Climate change: from Davos to Dhaka

Stilt houses to protect against flooding in Dhaka, Bangladesh (Credit: Development Planning Unit, University College London/Flickr CC BY 2.0)

A recent visit to Bangladesh offered the perfect vantage point from which to observe the climate debates underway elsewhere, Davos featuring most prominently among them. I spent a week in this populous south Asian nation, leading a delegation of Australian federal parliamentarians to see firsthand the positive impact of Australian aid.

To hear United States President Donald Trump dismissing as unnecessarily pessimistic, “prophets of doom”, those agitating for urgent, meaningful action to mitigate the effects of global climate change – including children – in his Davos speech, was simultaneously jarring and informative.

From a man many would view as the embodiment of entitled privilege, these comments underscored the chasm separating the group of elites, some have labelled the “Davoisie”, and those, generally in poorer, developing nations, but increasingly in rich countries like Australia too, who each day, have to grapple with the very real impacts of climate change.

While definitely a headline item at gatherings like Davos, the discussions around climate change were centred on the direct threats it posed to those in the room – primarily big business and government.

For these ‘haves’ or “MarketWorlders” to use a term coined by TIME Magazine Editor-at-large Anand Giridharadas in his book Winners Take All, the debate remains largely economic, primarily framed around questions of how to act on climate change while ensuring minimal adverse effects on profit; or among the more optimistic, questions of how to boost profit by identifying new revenue streams in a carbon-constrained operating environment. Seen in this light, ethical investment and sustainable business practice are exercises in financial and reputational risk management first and foremost.

At Davos, the increasing trend to ethical investment and the taxation of the planet’s wealthiest individuals and corporations were prominent points of discussion. These are issues of the utmost importance to be sure. Any effective long-term global response to climate change will require a significant economic underpinning along with a genuine commitment to meaningful action from the richest and most powerful.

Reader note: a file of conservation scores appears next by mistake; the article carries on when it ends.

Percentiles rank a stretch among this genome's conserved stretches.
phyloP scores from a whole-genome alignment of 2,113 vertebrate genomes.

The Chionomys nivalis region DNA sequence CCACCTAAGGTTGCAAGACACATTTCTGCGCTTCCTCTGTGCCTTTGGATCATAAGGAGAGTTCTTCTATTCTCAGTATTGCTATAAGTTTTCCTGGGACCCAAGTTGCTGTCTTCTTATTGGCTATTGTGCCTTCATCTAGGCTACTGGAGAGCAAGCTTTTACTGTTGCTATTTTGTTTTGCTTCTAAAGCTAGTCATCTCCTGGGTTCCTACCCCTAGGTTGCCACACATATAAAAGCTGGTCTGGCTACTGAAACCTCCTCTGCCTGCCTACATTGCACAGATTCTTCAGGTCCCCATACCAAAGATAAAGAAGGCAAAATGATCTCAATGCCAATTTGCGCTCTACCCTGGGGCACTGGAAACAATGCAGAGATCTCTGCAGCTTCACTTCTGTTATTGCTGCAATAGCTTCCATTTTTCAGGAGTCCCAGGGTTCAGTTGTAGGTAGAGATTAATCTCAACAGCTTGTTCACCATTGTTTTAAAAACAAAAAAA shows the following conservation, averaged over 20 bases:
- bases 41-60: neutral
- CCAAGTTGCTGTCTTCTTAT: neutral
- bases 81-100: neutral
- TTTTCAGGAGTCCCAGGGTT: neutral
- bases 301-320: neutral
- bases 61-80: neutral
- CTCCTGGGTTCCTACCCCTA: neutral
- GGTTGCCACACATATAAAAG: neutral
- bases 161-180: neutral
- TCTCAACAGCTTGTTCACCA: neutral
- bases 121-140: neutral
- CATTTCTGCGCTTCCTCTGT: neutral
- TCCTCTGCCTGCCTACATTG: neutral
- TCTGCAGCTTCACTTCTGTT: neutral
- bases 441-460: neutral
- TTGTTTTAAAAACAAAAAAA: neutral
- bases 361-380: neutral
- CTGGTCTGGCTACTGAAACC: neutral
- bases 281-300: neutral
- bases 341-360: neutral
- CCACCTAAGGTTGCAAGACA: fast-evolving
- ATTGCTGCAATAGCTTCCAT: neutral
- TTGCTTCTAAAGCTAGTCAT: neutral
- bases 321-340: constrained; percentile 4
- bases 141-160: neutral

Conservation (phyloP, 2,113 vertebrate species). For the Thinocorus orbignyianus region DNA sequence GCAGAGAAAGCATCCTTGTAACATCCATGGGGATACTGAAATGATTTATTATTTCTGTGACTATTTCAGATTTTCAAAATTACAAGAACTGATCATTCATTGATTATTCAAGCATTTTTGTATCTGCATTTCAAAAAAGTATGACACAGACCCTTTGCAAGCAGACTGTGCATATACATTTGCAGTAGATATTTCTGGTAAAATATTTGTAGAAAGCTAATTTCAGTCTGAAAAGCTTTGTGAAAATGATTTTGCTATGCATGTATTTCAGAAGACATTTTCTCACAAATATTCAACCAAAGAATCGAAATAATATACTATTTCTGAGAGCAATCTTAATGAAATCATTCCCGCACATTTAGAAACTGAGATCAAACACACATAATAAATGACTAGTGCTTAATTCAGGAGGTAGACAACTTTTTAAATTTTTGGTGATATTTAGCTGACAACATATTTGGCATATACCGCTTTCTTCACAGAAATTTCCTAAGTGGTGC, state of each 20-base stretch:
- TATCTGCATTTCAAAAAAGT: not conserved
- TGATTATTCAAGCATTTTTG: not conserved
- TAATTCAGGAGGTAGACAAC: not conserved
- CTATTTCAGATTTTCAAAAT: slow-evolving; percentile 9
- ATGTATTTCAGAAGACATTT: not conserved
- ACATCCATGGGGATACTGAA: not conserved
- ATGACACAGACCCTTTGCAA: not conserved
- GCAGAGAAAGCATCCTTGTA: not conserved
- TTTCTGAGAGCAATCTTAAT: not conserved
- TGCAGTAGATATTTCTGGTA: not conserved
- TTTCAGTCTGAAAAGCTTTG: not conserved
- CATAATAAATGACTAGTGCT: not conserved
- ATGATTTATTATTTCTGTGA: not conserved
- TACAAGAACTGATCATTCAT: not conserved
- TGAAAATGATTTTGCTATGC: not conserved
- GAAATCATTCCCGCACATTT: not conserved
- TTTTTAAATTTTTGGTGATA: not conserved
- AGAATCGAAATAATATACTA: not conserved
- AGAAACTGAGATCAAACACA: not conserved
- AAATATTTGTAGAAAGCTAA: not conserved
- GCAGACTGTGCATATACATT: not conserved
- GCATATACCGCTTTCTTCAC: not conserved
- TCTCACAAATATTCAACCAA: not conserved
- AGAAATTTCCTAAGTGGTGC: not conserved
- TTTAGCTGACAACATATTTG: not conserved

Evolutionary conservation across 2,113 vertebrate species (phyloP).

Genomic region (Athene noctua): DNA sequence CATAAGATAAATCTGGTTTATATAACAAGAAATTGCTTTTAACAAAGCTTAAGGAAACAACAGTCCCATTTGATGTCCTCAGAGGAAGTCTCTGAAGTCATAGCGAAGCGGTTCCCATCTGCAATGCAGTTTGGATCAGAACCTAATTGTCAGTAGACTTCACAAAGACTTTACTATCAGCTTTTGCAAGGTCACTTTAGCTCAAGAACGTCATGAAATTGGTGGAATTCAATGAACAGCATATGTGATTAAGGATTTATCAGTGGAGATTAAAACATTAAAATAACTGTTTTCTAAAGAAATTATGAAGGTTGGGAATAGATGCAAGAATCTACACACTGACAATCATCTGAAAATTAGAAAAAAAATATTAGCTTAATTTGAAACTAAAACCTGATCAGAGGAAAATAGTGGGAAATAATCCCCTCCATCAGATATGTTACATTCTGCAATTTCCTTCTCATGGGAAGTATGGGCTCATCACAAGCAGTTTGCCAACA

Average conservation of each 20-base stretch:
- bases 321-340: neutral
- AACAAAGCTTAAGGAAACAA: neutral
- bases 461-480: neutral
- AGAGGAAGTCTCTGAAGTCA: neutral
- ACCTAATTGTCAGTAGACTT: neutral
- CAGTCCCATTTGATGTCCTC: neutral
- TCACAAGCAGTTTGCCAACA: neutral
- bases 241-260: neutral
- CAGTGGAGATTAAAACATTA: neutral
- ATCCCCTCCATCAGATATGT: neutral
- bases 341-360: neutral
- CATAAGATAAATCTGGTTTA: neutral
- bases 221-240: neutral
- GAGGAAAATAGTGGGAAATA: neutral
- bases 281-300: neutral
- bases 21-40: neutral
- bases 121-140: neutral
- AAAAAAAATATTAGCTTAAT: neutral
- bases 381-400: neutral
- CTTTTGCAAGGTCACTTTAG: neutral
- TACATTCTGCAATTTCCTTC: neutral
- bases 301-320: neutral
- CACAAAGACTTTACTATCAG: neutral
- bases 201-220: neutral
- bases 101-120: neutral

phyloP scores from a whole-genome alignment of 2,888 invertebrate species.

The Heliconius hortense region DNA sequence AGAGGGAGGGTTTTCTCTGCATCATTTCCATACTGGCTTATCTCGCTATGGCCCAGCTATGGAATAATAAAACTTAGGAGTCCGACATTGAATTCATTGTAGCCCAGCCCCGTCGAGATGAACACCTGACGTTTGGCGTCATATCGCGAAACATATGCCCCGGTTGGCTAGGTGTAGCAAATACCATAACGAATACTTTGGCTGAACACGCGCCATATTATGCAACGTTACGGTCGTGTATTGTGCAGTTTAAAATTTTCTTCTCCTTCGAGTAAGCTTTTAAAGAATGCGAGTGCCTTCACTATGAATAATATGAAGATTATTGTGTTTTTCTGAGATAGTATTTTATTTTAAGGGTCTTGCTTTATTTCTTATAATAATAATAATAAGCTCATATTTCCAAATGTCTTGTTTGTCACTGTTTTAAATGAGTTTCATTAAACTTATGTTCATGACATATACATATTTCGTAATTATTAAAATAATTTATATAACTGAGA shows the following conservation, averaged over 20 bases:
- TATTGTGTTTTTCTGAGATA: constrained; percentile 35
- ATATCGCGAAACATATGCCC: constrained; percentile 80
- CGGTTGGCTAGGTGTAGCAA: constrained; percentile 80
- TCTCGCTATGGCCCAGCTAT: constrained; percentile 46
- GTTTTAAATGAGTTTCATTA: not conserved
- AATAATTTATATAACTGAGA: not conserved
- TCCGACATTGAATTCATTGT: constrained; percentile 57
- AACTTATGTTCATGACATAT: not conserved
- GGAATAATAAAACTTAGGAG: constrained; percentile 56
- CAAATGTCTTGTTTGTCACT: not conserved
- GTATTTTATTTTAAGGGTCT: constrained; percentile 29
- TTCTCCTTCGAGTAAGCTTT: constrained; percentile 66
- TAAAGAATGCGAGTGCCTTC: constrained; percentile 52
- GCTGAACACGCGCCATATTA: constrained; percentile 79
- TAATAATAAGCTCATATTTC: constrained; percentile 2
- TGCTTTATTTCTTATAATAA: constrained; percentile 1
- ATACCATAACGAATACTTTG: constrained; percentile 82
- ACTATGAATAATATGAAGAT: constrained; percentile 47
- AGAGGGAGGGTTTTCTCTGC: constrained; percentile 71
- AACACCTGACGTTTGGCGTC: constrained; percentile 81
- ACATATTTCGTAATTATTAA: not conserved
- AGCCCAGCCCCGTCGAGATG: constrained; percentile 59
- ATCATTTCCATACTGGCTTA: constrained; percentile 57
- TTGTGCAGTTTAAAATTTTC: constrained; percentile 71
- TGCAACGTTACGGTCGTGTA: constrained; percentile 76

Sadly, however, the people of Bangladesh do not enjoy the time and luxury of such high-powered hand-wringing. The doomsday scenario so blithely dismissed a world away is staring them squarely in the face.

A country of 165 million people with a land mass two-thirds the size of Victoria – of which 80 per cent is effectively a floodplain – it bears the unwelcome distinction of being one of those nations at the existential pointy end of the climate emergency.

As sea levels rise and more water flows down the country’s many rivers due to ice melts in the Himalayas; and as cyclones in the Bay of Bengal become more severe, flooding in this already very flood-prone part of the world will only increase.

Stronger storms push higher seas further inland, rendering barren large swathes of land that for millennia have comprised a regional food bowl.

For just as long the people who have lived in the fertile Ganges Delta have accepted the dangers and destruction from floods and cyclones that occur in this region as the quid pro quo of benefitting from the rich agricultural lands and access to coastal trade routes. The damage wrought by these events now, however, is permanent.

The social and economic effects of climate change are already significant and highly visible and will be devastating not only to Bangladesh but the broader region if allowed to continue.

Displacement is a major issue and becoming more so. Many Bangladeshis impacted by these environmental changes in other parts of the country are moving to the capital, Dhaka, already one of the most densely populated megacities in the world.